Stein, Murray., In Midlife, A Jungian Perspective (Dallas, Texas, Spring Publications, 1983) p. 26.
 Stein., ibid. p. 27.
 Lewis, Jim., “Peter Pan in Midlife (or, How not to turn into your Parents)”, Quoted in Philip Levine’s ‘Cosmic Perspective’ Astrological Report (Maine, 1996)
 Stein., op. cit. p. 8.
 Ruperti., op. cit. p. 18.
 Stein., op. cit. p. 118.
 Lewis., op. cit.
 Stein., op. cit. p. 27.
 Sheehy, Gail., Passages – Predictable Crises of Adult Life (New York, Bantam Books, 1976) p. 415.
 Hand Clow, Barbara., Liquid Light of Sex : Understanding your Key Life Passages (Santa Fe, New Mexico, Bear & Company, 1991) p. 59.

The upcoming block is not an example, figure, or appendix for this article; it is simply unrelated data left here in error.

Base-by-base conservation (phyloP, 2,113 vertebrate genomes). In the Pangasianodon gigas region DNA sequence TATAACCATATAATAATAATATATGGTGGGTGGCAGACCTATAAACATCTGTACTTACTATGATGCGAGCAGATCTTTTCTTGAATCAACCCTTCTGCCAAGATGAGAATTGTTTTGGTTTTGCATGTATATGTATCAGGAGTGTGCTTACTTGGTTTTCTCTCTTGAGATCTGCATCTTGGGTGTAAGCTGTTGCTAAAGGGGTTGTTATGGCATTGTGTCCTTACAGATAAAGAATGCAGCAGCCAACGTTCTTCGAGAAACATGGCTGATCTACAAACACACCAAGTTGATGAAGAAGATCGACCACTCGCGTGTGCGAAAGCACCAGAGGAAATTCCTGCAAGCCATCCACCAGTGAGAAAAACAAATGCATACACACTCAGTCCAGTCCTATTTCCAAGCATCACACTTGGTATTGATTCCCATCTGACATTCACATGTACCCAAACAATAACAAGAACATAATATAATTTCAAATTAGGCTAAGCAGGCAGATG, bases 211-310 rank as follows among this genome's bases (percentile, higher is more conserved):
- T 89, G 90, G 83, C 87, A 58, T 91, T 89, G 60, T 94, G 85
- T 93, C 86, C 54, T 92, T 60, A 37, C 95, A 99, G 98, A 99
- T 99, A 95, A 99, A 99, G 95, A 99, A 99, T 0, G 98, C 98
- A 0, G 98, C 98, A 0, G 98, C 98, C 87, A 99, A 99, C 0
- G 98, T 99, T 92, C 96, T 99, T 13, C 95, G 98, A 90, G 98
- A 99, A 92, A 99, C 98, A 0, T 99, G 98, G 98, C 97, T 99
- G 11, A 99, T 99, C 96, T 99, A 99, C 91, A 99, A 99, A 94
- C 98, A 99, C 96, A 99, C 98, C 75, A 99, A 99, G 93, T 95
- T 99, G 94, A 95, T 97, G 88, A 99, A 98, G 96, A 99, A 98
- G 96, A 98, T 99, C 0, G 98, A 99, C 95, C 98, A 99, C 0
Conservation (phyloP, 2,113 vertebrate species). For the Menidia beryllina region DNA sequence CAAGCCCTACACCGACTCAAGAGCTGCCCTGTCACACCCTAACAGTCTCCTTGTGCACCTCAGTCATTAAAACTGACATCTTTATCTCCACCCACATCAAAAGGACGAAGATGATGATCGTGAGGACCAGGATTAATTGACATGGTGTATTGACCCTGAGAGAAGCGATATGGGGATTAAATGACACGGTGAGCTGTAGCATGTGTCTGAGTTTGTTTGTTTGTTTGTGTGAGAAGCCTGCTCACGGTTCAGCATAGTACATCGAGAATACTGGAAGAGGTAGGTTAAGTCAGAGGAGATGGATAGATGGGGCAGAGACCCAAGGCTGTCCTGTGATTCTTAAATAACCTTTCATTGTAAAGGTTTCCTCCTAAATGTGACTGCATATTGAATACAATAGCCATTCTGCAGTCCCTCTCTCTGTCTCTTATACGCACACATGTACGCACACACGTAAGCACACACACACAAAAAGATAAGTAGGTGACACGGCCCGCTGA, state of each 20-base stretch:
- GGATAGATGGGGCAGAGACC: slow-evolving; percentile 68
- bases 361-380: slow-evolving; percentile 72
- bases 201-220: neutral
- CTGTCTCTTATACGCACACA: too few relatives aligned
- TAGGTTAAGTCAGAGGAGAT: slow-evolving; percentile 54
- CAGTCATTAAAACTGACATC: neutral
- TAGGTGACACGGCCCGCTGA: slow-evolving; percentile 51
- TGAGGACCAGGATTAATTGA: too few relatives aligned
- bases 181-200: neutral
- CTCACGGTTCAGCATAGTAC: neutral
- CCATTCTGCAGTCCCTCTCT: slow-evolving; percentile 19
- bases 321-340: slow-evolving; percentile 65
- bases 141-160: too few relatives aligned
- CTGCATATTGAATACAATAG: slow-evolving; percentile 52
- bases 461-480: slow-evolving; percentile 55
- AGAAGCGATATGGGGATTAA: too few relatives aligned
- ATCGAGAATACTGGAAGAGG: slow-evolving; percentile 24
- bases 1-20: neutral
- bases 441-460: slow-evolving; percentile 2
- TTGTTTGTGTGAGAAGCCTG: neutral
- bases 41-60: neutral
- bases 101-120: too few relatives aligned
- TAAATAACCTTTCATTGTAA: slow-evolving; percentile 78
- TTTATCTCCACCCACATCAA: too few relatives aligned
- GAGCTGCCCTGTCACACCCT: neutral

Quoted in Sheehy., op. cit. pp. 415-416.
 Sheehy., op.cit. p. 357.
 Stein., op.cit. p. 9.
 Houston, Jean., The Search for the Beloved (New York, Tarcher/Perigee Books, 1987) p. 168.
This article was first submitted as a paper for the 1997 Federation of Australian Astrologers Practitioners Certificate Examination for which the author co-won the Allan Johnson Gold Medal. It was subsequently published in the FAA Journal, Vol. 28, No. 1, Mar 1998.